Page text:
"When life gives you a hundred reasons to cry, show life that you have a thousand reasons to smile." ~ Author Unknown
I have so many other topics I would like to blog about rather than my current health issues but I have been blessed by the support of those closest to me wanting to understand exactly what is going on with my recent medical issues. There are people in my life, some new and some old, who have been following my health saga over the past six weeks or so and don't quite understand what is happening to me physically because it is either ridiculously complex or because they do not know my medical history. Also, there is only so much explaining I can do on Facebook; not that I mind but sometimes it is easier to just put it all together in one place. I don't expect that everyone wants to read it, but for those of you who do, here it is.
A little background which is important...
When I was twenty-four years old, I was diagnosed with Hodgkin's Lymphoma which is a type of blood cancer. I was treated with radiation for three months, went into remission and have been fine ever since in regards to the cancer.
About six years later, in 2002, I was diagnosed with a heart condition called supra ventricular tachycardia which means my heart was not beating properly because of a conduction problem in the heart. It was never decided for sure but it is possible the condition was a result of the radiation treatments that I had for the Hodgkin's Lymphoma. Medications failed to manage the condition and I underwent a heart procedure called a cardiac ablation which surgically fixed the conduction problem with my heart. No further issues.
In 2004, I mysteriously developed a blood clot in my left leg which is called a deep vein thrombosis (DVT). I was a non-smoker but I was overweight and on birth control pills which are high risk factors. However my primary care doctor at the time decided that still seemed a little too unusual so he decided to do some investigating. It was discovered that I had a genetic blood clotting disorder called Factor V Leiden. I was treated for the blood clot in my leg and the decision was made at that time, since I had a milder form of the disease, that I did not need to stay on blood thinners for the rest of my life. I would only need to go on them if I got pregnant, had surgery, was on a long flight, etc. All was well and I rarely ever gave it a second thought.
In 2008, I began to have multiple health issues that I had never had before. I will spare you all the details but basically I was having severe joint pain, dry eyes, mouth, and nose, memory loss, stiffness, extreme fatigue, asthma for the first time in my life, issues with my voice, severe headaches, fluid in my lungs, the list went on and on. I knew something was really wrong with me and I saw at least twenty doctors, trying to get to the bottom of it as it was getting harder and harder to function on a daily basis. I was often dismissed, called a hypochondriac, or just told "I don't know what is wrong with you."
I persevered and after seeing my fifth rheumatologist, as I felt strongly that what was going on was autoimmune related, I was diagnosed with an autoimmune illness called Sjogren's syndrome in August 2011. That one you can Google search if you so choose! The disorder has been called a "cousin" to another autoimmune illness called lupus. It takes the average person seven years to get this diagnosis. Some people get a mild version, some get a more severe version. It would appear that I have gotten the latter. There is no cure and I have been through many trials of steroid pills and some other medications to try and control my symptoms. There is new research being done at this time for new treatments. Around the time of the official diagnosis last August, my symptoms started to progress a bit in terms of my salivary glands malfunctioning and dryness becoming more of an issue. However I was also learning more about how to self manage my symptoms including with diet and alternative treatments such as acupuncture, stress reduction, etc. I was determined to get my illness under control and hopefully get back to work at some point.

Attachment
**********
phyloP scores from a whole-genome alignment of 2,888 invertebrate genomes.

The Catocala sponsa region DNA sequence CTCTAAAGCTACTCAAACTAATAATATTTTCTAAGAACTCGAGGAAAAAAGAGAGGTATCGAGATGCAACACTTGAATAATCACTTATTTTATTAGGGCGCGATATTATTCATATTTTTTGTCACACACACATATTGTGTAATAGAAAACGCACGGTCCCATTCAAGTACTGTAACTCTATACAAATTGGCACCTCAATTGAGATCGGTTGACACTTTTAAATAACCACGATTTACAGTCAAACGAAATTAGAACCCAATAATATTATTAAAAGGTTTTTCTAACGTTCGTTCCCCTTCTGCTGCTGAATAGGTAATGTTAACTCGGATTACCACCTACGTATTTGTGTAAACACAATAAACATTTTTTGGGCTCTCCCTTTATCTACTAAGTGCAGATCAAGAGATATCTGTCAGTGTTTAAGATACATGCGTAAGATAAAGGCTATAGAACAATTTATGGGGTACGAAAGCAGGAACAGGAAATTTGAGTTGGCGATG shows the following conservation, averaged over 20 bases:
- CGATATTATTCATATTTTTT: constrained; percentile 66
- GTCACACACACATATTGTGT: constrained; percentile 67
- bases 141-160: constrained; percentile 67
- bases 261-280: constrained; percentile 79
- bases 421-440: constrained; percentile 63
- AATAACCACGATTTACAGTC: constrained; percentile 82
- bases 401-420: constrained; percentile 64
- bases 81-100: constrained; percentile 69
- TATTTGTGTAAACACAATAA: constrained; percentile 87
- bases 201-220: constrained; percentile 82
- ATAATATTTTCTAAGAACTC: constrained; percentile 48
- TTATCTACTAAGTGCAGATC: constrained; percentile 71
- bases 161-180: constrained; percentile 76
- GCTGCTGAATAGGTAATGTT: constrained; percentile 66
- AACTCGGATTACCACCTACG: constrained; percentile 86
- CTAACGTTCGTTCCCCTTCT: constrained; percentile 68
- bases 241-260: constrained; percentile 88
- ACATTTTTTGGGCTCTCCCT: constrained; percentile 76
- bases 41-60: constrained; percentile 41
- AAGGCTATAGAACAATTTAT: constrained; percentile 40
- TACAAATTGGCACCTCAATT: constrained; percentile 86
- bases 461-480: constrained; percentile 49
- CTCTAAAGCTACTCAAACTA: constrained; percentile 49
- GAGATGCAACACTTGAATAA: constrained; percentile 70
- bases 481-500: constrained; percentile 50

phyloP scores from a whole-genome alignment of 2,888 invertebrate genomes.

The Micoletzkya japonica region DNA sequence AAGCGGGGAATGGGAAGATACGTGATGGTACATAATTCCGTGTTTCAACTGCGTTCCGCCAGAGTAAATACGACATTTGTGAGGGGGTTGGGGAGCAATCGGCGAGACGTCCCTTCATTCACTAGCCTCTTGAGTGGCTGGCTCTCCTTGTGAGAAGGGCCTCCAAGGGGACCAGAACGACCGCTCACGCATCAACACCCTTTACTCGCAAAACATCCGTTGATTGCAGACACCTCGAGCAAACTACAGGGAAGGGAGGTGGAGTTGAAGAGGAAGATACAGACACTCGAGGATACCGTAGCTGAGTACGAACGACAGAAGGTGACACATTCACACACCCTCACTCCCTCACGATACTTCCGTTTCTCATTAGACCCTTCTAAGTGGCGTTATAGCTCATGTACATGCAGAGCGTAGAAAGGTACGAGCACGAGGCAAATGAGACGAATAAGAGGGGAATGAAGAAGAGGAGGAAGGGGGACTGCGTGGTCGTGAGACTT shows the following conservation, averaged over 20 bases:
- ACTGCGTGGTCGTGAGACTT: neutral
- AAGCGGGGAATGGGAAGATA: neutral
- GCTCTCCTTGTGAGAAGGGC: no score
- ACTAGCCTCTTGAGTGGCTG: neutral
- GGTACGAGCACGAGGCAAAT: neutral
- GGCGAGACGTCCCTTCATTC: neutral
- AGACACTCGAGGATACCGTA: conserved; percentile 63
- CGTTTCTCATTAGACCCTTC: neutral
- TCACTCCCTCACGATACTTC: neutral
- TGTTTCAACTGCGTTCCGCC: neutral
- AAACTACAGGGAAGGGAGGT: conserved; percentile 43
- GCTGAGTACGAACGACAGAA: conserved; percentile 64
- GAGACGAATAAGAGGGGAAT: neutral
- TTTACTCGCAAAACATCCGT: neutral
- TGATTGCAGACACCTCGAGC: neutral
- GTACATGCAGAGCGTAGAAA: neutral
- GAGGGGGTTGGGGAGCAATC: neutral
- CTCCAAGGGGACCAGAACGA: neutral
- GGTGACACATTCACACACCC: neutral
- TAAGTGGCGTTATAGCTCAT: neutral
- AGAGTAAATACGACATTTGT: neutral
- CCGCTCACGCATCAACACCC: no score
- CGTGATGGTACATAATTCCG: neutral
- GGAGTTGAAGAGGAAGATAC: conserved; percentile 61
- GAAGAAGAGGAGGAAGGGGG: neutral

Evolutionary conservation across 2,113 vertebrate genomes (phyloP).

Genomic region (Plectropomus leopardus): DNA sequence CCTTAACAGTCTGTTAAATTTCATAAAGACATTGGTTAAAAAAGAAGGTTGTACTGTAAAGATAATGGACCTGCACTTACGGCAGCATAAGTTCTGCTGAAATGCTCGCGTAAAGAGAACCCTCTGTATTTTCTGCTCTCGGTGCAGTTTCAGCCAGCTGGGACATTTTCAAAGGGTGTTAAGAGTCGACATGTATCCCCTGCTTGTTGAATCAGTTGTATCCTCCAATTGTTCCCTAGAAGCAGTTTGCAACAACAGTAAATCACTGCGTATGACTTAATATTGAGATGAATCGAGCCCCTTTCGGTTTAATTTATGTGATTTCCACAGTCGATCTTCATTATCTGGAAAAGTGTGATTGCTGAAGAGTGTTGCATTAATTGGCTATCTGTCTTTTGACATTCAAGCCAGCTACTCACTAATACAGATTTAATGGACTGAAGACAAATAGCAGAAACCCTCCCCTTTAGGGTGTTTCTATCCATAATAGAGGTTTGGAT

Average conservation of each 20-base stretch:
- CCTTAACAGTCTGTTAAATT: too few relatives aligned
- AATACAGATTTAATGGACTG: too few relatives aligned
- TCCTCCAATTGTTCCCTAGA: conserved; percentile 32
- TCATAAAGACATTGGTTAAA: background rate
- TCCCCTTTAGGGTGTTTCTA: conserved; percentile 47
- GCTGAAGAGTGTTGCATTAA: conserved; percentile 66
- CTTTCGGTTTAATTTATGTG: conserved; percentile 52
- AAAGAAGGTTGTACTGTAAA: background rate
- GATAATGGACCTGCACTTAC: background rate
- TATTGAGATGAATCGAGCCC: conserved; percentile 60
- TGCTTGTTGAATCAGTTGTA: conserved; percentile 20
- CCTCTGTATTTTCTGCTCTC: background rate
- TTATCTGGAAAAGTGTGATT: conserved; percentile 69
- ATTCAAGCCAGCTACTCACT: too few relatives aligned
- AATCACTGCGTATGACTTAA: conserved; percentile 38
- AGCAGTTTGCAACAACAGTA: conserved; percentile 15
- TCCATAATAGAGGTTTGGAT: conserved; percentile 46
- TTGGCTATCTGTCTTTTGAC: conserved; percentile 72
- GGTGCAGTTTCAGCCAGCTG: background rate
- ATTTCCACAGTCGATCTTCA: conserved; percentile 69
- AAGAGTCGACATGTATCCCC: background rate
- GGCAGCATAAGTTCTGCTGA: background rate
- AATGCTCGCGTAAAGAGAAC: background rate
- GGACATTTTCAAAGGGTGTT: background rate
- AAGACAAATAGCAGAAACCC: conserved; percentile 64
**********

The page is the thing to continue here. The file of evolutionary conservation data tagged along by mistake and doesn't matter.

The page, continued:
Before this past Christmas, I noticed that I was starting to have a lot of pain in my legs that was different than my usual joint pain. It was getting harder and harder to do walks with my dog Molly. Right after Christmas, the pain got to the point where it was difficult to walk at all. My walking was unsteady and I was stumbling at times. The pain was the worse I had ever known. It was thought to be nerve related pain and I was started on steroid pills at a high dose at home until I could see my rheumatologist. By the time I saw her, I was having extreme weakness in my legs and arms, making the most basic of tasks like showering very difficult. I also began to have tremors and severe weakness in my arms making driving and other tasks difficult as well. I was struggling with writing and typing as I kept mixing up my words and letters, similar to someone with dyslexia and my short term memory was impaired. Scary stuff.
My very awesome rheumatologist took this all very seriously and felt that I may have neurological involvement from the Sjogren's syndrome which can happen and is not all that rare from what she told me. I had an MRI of my brain that was normal, which does not mean much in relation to the Sjogren's, but does rule out other freaky stuff like brain tumors, etc. She decided that since I had a little improvement with the steroid pills, we should try very large doses of IV steroids at the hospital by admitting me for a few hours, giving me the infusion, and sending me home. The first infusion helped my walking and writing/typing significantly so we scheduled several more to try and combat the rest of the symptoms.